WASHINGTON — A U.S. rule forcing large banks to hold a required level of debt to facilitate a possible resolution by the government will likely be tougher than an international framework on loss absorbency, Federal Reserve Board Gov. Daniel Tarullo said Thursday.

The Financial Stability Board is expected soon to unveil a plan for globally active banks to hold a minimum amount of unsecured debt that could be converted into equity in the wind-down and recapitalization of a failed company. The new framework would institute a so-called "total loss absorbency capacity" requirement.

But Tarullo said the U.S. version of the rule will likely be stronger than the FSB plan, at least in terms of the types of debt banks can use to fulfill the requirement. He also reiterated that new capital surcharges for globally U.S. banks could ultimately be higher than the range set by the international Basel Committee.

"What we will do on TLAC will probably be a little bit more rigorous with respect to some of the qualifying instruments," Tarullo said in remarks to a Washington event sponsored by the Bretton Woods Committee.

Loss absorbency rules are seen as a key ingredient to making the resolution of a systemically important firm a reality. U.S. regulators have discussed imposing minimum requirements for long-term debt as the Federal Deposit Insurance Corp. has developed a new resolution facility for giant firms mandated by the Dodd-Frank Act.

The FDIC has focused on a strategy known as "single point of entry", in which a failed parent is extinguished, its subsidiaries are moved to a temporary bridge and a new firm results. The successor company is recapitalized by converting the claims of the former creditors into equity. Prior to the failure, however, companies must hold enough capital and convertible debt that would be sufficient to launch the new enterprise.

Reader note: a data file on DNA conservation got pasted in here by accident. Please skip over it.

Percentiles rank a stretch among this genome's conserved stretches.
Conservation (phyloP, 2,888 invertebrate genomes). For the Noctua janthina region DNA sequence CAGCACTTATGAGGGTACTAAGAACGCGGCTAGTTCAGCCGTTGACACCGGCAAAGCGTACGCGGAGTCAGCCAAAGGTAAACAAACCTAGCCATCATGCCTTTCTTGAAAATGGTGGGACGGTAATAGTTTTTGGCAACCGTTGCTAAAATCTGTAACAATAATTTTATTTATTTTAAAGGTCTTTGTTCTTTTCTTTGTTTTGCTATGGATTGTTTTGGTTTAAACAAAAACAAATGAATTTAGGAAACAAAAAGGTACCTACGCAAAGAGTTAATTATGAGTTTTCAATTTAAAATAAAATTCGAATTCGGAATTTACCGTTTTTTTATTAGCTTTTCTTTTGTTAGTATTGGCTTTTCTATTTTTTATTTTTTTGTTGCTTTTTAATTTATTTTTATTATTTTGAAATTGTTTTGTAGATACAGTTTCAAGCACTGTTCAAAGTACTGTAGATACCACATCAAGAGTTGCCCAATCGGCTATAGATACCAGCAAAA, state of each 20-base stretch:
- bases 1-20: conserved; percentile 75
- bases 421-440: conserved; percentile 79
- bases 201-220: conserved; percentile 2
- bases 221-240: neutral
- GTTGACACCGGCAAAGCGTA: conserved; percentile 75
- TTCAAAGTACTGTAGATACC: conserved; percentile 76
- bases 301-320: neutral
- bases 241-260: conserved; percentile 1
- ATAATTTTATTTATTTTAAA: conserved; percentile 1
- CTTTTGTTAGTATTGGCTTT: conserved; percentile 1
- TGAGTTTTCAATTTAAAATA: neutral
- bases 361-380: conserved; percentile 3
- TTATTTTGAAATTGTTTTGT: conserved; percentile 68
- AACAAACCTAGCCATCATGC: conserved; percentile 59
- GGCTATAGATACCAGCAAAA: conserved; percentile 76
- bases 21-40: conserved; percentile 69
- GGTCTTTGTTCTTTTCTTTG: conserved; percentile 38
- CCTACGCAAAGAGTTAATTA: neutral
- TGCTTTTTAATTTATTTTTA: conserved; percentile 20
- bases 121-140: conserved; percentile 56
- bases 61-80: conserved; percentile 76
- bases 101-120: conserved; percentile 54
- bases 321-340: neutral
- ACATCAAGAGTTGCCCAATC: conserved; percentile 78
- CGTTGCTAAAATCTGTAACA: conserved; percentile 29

Tarullo said the job of establishing resolution regimes around the world "is still a work in progress."

"There is a considerable amount of work to do, I think, before we can look at one another and say credibly that this task can be accomplished without itself fomenting" problems in the system, he said.

A tougher TLAC standard for U.S. institutions would be just another example of regulators here taking a harder line than standards set by the FSB as well as the international Basel Committee. The U.S. has already gone beyond Basel in establishing a supplemental leverage ratio for the largest banks and a rule for holding liquid assets that could be sold in a liquidity crunch.

Meanwhile, Tarullo's comments Thursday that the Fed will impose "higher [capital] … surcharges than the international agreement has called for" reinforced a stance he expressed at a recent congressional hearing. Last month, he told the Senate Banking Committee that the U.S. surcharge proposal for "globally systemically important banks" will be stronger than the Basel framework in two primary ways.

"First, the surcharge levels for U.S. GSIBs will be higher than the levels required by the [Basel Committee], noticeably so for some firms," he said in testimony prepared for the hearing. "Second, the surcharge formula will directly take into account each U.S. GSIB's reliance on short-term wholesale funding."

At the event on Thursday, Tarullo said capital rules and loss absorbency requirements are examples where there is room for individual nations to go further than the international measures.

There are certain areas such as "capital structure and … the exact composition of instruments that are available for converting to equity in a resolution context, where one doesn't need to internationally have precision and total convergence around a particular approach or a particular level," he said.

He noted the U.S. is not the only country to take a harder line than the international policies. For example, he said, Sweden and Switzerland have already taken steps to strengthen the capital positions of their banks beyond what the international agreements mandate.

"We're trying to take the notion of Basel Committee agreements as a minimum level," he said.

But even though nations are going a step or two above the international measures, Tarullo said much of the work of U.S. regulators is applying global mandates domestically.

"In general, what we will be doing is parallel each of these major elements of the international framework with our own domestic implementation."

He noted specific examples, such as resolution planning, where international cooperation is paramount.

"Things like resolution planning become a lot easier to deal with because we have more confidence that our counterparts in London or … Zurich or wherever, do understand what it is that we're all trying to achieve together," Tarullo said.

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